Chihuahuas are very small dogs, and are the smallest breed recognized by some kennel clubs. There are two main varieties recognized by kennel clubs, the short-haired and the long-haired. There is a second varietal split as well, having to do with the shape and size of the dog’s head. These two descriptive classifications are “apple head” and “deer head”, but only the apple head is conformationally correct.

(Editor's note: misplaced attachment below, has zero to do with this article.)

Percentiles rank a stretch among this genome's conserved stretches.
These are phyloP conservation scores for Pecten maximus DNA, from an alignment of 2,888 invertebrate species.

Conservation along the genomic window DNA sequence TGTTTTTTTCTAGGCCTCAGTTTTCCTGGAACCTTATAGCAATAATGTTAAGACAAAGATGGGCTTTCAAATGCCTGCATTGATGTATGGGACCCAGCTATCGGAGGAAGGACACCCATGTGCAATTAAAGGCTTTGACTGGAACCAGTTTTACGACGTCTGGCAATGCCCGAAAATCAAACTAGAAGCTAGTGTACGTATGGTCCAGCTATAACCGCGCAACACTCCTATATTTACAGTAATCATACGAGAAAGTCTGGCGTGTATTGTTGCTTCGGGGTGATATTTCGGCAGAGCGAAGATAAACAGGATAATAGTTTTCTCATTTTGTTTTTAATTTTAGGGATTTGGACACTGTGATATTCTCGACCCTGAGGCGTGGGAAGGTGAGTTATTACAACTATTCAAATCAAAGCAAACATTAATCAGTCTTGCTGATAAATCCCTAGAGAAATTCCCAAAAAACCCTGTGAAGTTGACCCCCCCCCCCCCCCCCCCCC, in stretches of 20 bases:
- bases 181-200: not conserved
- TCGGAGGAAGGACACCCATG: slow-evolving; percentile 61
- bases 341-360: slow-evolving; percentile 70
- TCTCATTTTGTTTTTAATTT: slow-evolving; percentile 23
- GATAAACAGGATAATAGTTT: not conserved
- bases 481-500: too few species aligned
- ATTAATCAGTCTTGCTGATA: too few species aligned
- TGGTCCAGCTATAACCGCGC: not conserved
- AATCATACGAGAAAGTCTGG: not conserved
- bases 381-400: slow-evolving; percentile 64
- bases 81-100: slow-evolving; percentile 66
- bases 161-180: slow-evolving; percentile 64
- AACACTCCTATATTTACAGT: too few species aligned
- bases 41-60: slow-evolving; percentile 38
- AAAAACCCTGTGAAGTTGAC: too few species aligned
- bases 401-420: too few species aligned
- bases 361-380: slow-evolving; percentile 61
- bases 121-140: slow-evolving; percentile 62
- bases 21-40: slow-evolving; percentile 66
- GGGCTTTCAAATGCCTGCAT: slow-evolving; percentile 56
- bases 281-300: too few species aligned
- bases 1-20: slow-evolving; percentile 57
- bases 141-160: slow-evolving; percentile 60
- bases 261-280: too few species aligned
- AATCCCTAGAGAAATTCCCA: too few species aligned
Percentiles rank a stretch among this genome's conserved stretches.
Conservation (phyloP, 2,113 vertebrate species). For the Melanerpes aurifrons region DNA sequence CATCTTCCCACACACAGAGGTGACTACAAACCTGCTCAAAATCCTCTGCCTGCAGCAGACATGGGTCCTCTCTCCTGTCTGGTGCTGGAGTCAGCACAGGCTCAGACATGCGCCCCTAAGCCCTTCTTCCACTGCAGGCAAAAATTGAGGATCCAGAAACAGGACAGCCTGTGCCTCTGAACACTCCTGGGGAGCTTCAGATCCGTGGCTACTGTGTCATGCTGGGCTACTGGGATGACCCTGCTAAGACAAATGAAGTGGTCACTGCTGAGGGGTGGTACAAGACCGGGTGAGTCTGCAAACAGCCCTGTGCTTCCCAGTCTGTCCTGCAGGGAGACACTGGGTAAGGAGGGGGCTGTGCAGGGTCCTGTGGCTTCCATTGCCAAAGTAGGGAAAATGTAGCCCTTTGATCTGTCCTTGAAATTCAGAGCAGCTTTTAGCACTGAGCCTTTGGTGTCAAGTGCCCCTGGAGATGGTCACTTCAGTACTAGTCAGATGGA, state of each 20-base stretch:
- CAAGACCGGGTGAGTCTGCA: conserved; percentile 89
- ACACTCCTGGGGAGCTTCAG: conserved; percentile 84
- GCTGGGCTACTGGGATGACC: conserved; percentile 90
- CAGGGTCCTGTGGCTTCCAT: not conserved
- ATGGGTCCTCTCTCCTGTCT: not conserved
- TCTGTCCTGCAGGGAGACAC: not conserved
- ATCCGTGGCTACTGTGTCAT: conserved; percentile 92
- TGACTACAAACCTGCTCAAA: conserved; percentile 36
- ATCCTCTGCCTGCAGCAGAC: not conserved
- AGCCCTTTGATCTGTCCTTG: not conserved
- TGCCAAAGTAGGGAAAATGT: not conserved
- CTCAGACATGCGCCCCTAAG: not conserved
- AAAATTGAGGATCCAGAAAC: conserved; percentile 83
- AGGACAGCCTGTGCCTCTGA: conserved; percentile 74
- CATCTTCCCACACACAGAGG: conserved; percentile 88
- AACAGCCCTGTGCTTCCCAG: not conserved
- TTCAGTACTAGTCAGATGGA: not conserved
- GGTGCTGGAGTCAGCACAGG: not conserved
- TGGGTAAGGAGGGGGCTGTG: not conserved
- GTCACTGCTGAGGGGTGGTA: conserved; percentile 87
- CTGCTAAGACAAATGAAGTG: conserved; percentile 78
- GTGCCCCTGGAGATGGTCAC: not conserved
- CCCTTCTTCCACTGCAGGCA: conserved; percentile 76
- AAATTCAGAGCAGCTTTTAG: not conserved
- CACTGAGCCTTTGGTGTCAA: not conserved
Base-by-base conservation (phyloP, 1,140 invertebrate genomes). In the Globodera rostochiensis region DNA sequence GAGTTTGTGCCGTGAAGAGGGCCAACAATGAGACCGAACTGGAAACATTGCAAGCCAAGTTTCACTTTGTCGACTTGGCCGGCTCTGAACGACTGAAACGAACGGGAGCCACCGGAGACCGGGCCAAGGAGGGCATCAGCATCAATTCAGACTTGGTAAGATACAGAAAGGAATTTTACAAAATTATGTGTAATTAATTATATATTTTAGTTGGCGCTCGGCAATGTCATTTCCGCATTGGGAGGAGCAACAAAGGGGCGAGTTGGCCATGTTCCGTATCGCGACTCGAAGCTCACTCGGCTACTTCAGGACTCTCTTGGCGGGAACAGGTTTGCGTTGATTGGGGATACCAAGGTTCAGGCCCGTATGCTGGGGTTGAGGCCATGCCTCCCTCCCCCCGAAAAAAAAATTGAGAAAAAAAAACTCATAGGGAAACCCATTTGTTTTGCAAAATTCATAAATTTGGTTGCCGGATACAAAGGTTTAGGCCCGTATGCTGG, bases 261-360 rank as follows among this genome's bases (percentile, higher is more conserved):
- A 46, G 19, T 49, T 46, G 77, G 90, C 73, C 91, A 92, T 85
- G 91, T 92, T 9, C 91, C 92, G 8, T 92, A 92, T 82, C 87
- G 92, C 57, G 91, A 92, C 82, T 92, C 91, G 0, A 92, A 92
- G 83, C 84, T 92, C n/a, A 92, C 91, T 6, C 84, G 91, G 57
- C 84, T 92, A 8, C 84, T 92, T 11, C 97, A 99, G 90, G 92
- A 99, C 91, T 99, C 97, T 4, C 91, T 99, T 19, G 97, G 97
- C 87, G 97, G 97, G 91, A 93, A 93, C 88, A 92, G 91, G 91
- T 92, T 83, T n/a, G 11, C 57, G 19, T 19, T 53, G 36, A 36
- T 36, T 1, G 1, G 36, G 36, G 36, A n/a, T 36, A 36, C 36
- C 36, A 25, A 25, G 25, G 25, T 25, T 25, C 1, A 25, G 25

Breed standards for the Chihuahua do not generally specify a height; only a weight and a description of their overall proportions. As a result, height varies more than within many other breeds. Generally, the height ranges between 6 and 9 inches (15 and 23 cm); however, some dogs grow as tall as 12 to 15 inches (30 to 38 cm). Both British and American breed standards state that a Chihuahua must not weigh more than six pounds for conformation. However, the British standard also states that a weight of two to four pounds is preferred and that if two dogs are equally good in type, the more diminutive one is preferred. The Fédération Cynologique Internationale (FCI) standard calls for dogs ideally between 1.5 and 3.0 kg (3.3 and 6.6 lbs.), although smaller ones are acceptable in the show ring. Pet-quality Chihuahuas (that is, those bred or purchased as companions rather than show dogs) often range above these weights, even above ten pounds if they have large bone structures or are allowed to become overweight. This does not mean that they are not purebred Chihuahuas; they do not meet the requirements to enter a conformation show. Oversized Chihuahuas are seen in some of the best, and worst, bloodlines. Typically, the breed standard for both the long and smooth coat chihuahua will be identical except for the description of the coat. Chihuahuas have large, round eyes and large, erect ears, set in a high, dramatically rounded skull.